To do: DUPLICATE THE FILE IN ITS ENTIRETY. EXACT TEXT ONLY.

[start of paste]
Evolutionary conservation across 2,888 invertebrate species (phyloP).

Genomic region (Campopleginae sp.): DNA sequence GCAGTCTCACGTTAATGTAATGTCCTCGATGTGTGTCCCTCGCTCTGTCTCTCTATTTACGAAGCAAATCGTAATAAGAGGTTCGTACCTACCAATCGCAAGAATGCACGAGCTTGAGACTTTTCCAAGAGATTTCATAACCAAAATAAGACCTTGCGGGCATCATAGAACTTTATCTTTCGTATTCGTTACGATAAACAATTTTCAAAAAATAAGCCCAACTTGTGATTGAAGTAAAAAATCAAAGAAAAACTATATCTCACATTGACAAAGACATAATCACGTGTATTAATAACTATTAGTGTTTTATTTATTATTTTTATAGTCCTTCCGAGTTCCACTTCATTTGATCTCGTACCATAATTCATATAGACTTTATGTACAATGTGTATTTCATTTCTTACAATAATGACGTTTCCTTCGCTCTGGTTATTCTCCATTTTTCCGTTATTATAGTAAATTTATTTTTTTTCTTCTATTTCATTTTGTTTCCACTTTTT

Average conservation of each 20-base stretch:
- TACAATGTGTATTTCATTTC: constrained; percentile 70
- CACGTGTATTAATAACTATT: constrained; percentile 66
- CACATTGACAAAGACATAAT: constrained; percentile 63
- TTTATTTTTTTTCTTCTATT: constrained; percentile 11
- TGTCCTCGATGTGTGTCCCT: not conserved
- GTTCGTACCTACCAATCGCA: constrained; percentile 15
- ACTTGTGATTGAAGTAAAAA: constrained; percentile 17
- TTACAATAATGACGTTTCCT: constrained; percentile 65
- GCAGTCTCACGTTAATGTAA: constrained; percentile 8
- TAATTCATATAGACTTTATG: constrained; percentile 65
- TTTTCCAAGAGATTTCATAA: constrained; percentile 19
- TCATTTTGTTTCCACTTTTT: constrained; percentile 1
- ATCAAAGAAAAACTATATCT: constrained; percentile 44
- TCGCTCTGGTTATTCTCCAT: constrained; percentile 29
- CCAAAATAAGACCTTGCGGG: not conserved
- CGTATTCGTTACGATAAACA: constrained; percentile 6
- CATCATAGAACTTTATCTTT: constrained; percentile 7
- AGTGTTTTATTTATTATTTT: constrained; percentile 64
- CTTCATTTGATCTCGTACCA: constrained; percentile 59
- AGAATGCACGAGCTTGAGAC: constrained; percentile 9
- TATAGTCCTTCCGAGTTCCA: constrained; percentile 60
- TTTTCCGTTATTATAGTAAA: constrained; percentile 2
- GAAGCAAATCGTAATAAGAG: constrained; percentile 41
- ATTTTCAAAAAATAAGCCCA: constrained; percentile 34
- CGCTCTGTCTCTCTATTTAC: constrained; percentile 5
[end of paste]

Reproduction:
Evolutionary conservation across 2,888 invertebrate species (phyloP).

Genomic region (Campopleginae sp.): DNA sequence GCAGTCTCACGTTAATGTAATGTCCTCGATGTGTGTCCCTCGCTCTGTCTCTCTATTTACGAAGCAAATCGTAATAAGAGGTTCGTACCTACCAATCGCAAGAATGCACGAGCTTGAGACTTTTCCAAGAGATTTCATAACCAAAATAAGACCTTGCGGGCATCATAGAACTTTATCTTTCGTATTCGTTACGATAAACAATTTTCAAAAAATAAGCCCAACTTGTGATTGAAGTAAAAAATCAAAGAAAAACTATATCTCACATTGACAAAGACATAATCACGTGTATTAATAACTATTAGTGTTTTATTTATTATTTTTATAGTCCTTCCGAGTTCCACTTCATTTGATCTCGTACCATAATTCATATAGACTTTATGTACAATGTGTATTTCATTTCTTACAATAATGACGTTTCCTTCGCTCTGGTTATTCTCCATTTTTCCGTTATTATAGTAAATTTATTTTTTTTCTTCTATTTCATTTTGTTTCCACTTTTT

Average conservation of each 20-base stretch:
- TACAATGTGTATTTCATTTC: constrained; percentile 70
- CACGTGTATTAATAACTATT: constrained; percentile 66
- CACATTGACAAAGACATAAT: constrained; percentile 63
- TTTATTTTTTTTCTTCTATT: constrained; percentile 11
- TGTCCTCGATGTGTGTCCCT: not conserved
- GTTCGTACCTACCAATCGCA: constrained; percentile 15
- ACTTGTGATTGAAGTAAAAA: constrained; percentile 17
- TTACAATAATGACGTTTCCT: constrained; percentile 65
- GCAGTCTCACGTTAATGTAA: constrained; percentile 8
- TAATTCATATAGACTTTATG: constrained; percentile 65
- TTTTCCAAGAGATTTCATAA: constrained; percentile 19
- TCATTTTGTTTCCACTTTTT: constrained; percentile 1
- ATCAAAGAAAAACTATATCT: constrained; percentile 44
- TCGCTCTGGTTATTCTCCAT: constrained; percentile 29
- CCAAAATAAGACCTTGCGGG: not conserved
- CGTATTCGTTACGATAAACA: constrained; percentile 6
- CATCATAGAACTTTATCTTT: constrained; percentile 7
- AGTGTTTTATTTATTATTTT: constrained; percentile 64
- CTTCATTTGATCTCGTACCA: constrained; percentile 59
- AGAATGCACGAGCTTGAGAC: constrained; percentile 9
- TATAGTCCTTCCGAGTTCCA: constrained; percentile 60
- TTTTCCGTTATTATAGTAAA: constrained; percentile 2
- GAAGCAAATCGTAATAAGAG: constrained; percentile 41
- ATTTTCAAAAAATAAGCCCA: constrained; percentile 34
- CGCTCTGTCTCTCTATTTAC: constrained; percentile 5